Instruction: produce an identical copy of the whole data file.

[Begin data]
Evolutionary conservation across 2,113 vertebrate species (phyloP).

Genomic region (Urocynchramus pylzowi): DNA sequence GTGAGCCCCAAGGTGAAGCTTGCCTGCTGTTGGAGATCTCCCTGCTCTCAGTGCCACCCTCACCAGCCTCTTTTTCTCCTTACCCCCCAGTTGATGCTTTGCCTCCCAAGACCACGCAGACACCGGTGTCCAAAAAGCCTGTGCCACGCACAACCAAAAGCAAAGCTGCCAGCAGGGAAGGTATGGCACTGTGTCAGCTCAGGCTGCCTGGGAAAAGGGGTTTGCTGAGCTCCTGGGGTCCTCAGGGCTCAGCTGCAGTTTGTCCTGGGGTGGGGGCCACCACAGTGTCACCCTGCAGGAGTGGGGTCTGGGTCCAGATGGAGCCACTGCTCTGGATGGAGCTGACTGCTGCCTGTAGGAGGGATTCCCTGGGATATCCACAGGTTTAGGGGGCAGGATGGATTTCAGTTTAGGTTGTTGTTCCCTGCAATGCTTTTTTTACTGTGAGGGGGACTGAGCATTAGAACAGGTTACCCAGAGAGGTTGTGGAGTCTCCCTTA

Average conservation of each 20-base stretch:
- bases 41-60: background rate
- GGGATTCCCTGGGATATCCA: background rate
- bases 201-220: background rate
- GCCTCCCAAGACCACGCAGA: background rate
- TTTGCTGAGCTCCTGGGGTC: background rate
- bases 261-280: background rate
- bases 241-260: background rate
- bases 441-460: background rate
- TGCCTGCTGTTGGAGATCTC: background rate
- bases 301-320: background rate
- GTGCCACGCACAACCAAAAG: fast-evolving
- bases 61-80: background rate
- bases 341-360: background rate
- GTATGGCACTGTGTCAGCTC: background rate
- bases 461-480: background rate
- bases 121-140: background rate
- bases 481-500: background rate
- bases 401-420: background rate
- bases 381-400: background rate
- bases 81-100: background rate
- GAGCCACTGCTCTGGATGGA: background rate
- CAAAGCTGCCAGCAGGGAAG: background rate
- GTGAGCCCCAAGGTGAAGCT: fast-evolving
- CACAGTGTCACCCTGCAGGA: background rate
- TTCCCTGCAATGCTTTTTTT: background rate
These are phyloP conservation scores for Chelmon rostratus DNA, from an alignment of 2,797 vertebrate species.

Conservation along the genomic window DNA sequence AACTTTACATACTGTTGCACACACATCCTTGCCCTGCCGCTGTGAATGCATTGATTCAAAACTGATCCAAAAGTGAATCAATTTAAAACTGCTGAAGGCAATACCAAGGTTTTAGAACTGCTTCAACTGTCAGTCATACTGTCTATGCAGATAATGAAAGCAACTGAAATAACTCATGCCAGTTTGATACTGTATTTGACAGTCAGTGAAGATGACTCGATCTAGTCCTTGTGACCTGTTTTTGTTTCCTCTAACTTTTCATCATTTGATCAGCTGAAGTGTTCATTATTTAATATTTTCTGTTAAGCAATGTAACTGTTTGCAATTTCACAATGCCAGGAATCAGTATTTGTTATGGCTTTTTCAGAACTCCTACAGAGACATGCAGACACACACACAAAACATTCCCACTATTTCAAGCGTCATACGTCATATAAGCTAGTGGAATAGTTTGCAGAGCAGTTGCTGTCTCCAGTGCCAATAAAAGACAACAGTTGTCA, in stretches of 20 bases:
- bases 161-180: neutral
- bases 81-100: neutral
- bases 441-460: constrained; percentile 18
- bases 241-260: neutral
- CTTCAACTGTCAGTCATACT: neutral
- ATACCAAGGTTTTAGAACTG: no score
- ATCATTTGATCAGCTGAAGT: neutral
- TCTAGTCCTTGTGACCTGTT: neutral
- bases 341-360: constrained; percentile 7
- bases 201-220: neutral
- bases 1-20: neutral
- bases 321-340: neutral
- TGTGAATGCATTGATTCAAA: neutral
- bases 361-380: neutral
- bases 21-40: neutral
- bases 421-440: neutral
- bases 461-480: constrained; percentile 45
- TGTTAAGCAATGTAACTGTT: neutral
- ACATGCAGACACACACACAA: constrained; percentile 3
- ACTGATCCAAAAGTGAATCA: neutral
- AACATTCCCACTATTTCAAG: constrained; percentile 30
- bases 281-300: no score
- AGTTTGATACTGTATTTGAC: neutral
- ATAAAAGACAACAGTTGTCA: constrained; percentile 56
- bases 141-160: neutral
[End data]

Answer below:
Evolutionary conservation across 2,113 vertebrate species (phyloP).

Genomic region (Urocynchramus pylzowi): DNA sequence GTGAGCCCCAAGGTGAAGCTTGCCTGCTGTTGGAGATCTCCCTGCTCTCAGTGCCACCCTCACCAGCCTCTTTTTCTCCTTACCCCCCAGTTGATGCTTTGCCTCCCAAGACCACGCAGACACCGGTGTCCAAAAAGCCTGTGCCACGCACAACCAAAAGCAAAGCTGCCAGCAGGGAAGGTATGGCACTGTGTCAGCTCAGGCTGCCTGGGAAAAGGGGTTTGCTGAGCTCCTGGGGTCCTCAGGGCTCAGCTGCAGTTTGTCCTGGGGTGGGGGCCACCACAGTGTCACCCTGCAGGAGTGGGGTCTGGGTCCAGATGGAGCCACTGCTCTGGATGGAGCTGACTGCTGCCTGTAGGAGGGATTCCCTGGGATATCCACAGGTTTAGGGGGCAGGATGGATTTCAGTTTAGGTTGTTGTTCCCTGCAATGCTTTTTTTACTGTGAGGGGGACTGAGCATTAGAACAGGTTACCCAGAGAGGTTGTGGAGTCTCCCTTA

Average conservation of each 20-base stretch:
- bases 41-60: background rate
- GGGATTCCCTGGGATATCCA: background rate
- bases 201-220: background rate
- GCCTCCCAAGACCACGCAGA: background rate
- TTTGCTGAGCTCCTGGGGTC: background rate
- bases 261-280: background rate
- bases 241-260: background rate
- bases 441-460: background rate
- TGCCTGCTGTTGGAGATCTC: background rate
- bases 301-320: background rate
- GTGCCACGCACAACCAAAAG: fast-evolving
- bases 61-80: background rate
- bases 341-360: background rate
- GTATGGCACTGTGTCAGCTC: background rate
- bases 461-480: background rate
- bases 121-140: background rate
- bases 481-500: background rate
- bases 401-420: background rate
- bases 381-400: background rate
- bases 81-100: background rate
- GAGCCACTGCTCTGGATGGA: background rate
- CAAAGCTGCCAGCAGGGAAG: background rate
- GTGAGCCCCAAGGTGAAGCT: fast-evolving
- CACAGTGTCACCCTGCAGGA: background rate
- TTCCCTGCAATGCTTTTTTT: background rate
These are phyloP conservation scores for Chelmon rostratus DNA, from an alignment of 2,797 vertebrate species.

Conservation along the genomic window DNA sequence AACTTTACATACTGTTGCACACACATCCTTGCCCTGCCGCTGTGAATGCATTGATTCAAAACTGATCCAAAAGTGAATCAATTTAAAACTGCTGAAGGCAATACCAAGGTTTTAGAACTGCTTCAACTGTCAGTCATACTGTCTATGCAGATAATGAAAGCAACTGAAATAACTCATGCCAGTTTGATACTGTATTTGACAGTCAGTGAAGATGACTCGATCTAGTCCTTGTGACCTGTTTTTGTTTCCTCTAACTTTTCATCATTTGATCAGCTGAAGTGTTCATTATTTAATATTTTCTGTTAAGCAATGTAACTGTTTGCAATTTCACAATGCCAGGAATCAGTATTTGTTATGGCTTTTTCAGAACTCCTACAGAGACATGCAGACACACACACAAAACATTCCCACTATTTCAAGCGTCATACGTCATATAAGCTAGTGGAATAGTTTGCAGAGCAGTTGCTGTCTCCAGTGCCAATAAAAGACAACAGTTGTCA, in stretches of 20 bases:
- bases 161-180: neutral
- bases 81-100: neutral
- bases 441-460: constrained; percentile 18
- bases 241-260: neutral
- CTTCAACTGTCAGTCATACT: neutral
- ATACCAAGGTTTTAGAACTG: no score
- ATCATTTGATCAGCTGAAGT: neutral
- TCTAGTCCTTGTGACCTGTT: neutral
- bases 341-360: constrained; percentile 7
- bases 201-220: neutral
- bases 1-20: neutral
- bases 321-340: neutral
- TGTGAATGCATTGATTCAAA: neutral
- bases 361-380: neutral
- bases 21-40: neutral
- bases 421-440: neutral
- bases 461-480: constrained; percentile 45
- TGTTAAGCAATGTAACTGTT: neutral
- ACATGCAGACACACACACAA: constrained; percentile 3
- ACTGATCCAAAAGTGAATCA: neutral
- AACATTCCCACTATTTCAAG: constrained; percentile 30
- bases 281-300: no score
- AGTTTGATACTGTATTTGAC: neutral
- ATAAAAGACAACAGTTGTCA: constrained; percentile 56
- bases 141-160: neutral